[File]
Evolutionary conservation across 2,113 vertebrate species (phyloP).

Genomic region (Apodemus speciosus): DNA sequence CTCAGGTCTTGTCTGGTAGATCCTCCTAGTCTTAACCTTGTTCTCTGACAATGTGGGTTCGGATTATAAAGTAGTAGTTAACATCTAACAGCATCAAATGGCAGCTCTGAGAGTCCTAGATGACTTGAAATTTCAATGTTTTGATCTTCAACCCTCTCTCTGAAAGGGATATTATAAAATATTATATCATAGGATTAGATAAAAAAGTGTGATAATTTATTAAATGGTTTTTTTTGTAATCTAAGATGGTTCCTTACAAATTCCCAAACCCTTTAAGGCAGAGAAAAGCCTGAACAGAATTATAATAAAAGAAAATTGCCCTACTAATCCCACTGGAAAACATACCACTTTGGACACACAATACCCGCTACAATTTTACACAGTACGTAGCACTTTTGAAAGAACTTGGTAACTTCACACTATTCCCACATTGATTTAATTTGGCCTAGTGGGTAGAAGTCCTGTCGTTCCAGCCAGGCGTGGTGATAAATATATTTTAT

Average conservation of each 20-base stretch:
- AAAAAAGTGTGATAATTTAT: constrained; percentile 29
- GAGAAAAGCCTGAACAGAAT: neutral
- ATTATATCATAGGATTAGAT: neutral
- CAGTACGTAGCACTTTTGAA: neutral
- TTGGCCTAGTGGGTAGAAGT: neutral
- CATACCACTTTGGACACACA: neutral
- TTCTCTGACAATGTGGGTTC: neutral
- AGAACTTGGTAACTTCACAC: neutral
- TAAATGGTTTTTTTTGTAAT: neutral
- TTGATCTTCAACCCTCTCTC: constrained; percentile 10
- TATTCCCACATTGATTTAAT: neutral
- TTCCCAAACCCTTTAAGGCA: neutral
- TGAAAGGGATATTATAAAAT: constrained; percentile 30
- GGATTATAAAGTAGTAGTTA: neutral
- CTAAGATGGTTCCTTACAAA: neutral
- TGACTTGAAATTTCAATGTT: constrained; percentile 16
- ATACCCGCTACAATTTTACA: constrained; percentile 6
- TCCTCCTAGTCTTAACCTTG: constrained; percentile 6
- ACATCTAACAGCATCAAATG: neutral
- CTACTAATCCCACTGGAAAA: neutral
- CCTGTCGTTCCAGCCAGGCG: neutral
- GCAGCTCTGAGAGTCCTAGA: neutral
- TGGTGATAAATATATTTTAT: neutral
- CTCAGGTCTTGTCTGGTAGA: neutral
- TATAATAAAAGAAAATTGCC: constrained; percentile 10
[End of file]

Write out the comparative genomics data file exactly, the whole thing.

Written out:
Evolutionary conservation across 2,113 vertebrate species (phyloP).

Genomic region (Apodemus speciosus): DNA sequence CTCAGGTCTTGTCTGGTAGATCCTCCTAGTCTTAACCTTGTTCTCTGACAATGTGGGTTCGGATTATAAAGTAGTAGTTAACATCTAACAGCATCAAATGGCAGCTCTGAGAGTCCTAGATGACTTGAAATTTCAATGTTTTGATCTTCAACCCTCTCTCTGAAAGGGATATTATAAAATATTATATCATAGGATTAGATAAAAAAGTGTGATAATTTATTAAATGGTTTTTTTTGTAATCTAAGATGGTTCCTTACAAATTCCCAAACCCTTTAAGGCAGAGAAAAGCCTGAACAGAATTATAATAAAAGAAAATTGCCCTACTAATCCCACTGGAAAACATACCACTTTGGACACACAATACCCGCTACAATTTTACACAGTACGTAGCACTTTTGAAAGAACTTGGTAACTTCACACTATTCCCACATTGATTTAATTTGGCCTAGTGGGTAGAAGTCCTGTCGTTCCAGCCAGGCGTGGTGATAAATATATTTTAT

Average conservation of each 20-base stretch:
- AAAAAAGTGTGATAATTTAT: constrained; percentile 29
- GAGAAAAGCCTGAACAGAAT: neutral
- ATTATATCATAGGATTAGAT: neutral
- CAGTACGTAGCACTTTTGAA: neutral
- TTGGCCTAGTGGGTAGAAGT: neutral
- CATACCACTTTGGACACACA: neutral
- TTCTCTGACAATGTGGGTTC: neutral
- AGAACTTGGTAACTTCACAC: neutral
- TAAATGGTTTTTTTTGTAAT: neutral
- TTGATCTTCAACCCTCTCTC: constrained; percentile 10
- TATTCCCACATTGATTTAAT: neutral
- TTCCCAAACCCTTTAAGGCA: neutral
- TGAAAGGGATATTATAAAAT: constrained; percentile 30
- GGATTATAAAGTAGTAGTTA: neutral
- CTAAGATGGTTCCTTACAAA: neutral
- TGACTTGAAATTTCAATGTT: constrained; percentile 16
- ATACCCGCTACAATTTTACA: constrained; percentile 6
- TCCTCCTAGTCTTAACCTTG: constrained; percentile 6
- ACATCTAACAGCATCAAATG: neutral
- CTACTAATCCCACTGGAAAA: neutral
- CCTGTCGTTCCAGCCAGGCG: neutral
- GCAGCTCTGAGAGTCCTAGA: neutral
- TGGTGATAAATATATTTTAT: neutral
- CTCAGGTCTTGTCTGGTAGA: neutral
- TATAATAAAAGAAAATTGCC: constrained; percentile 10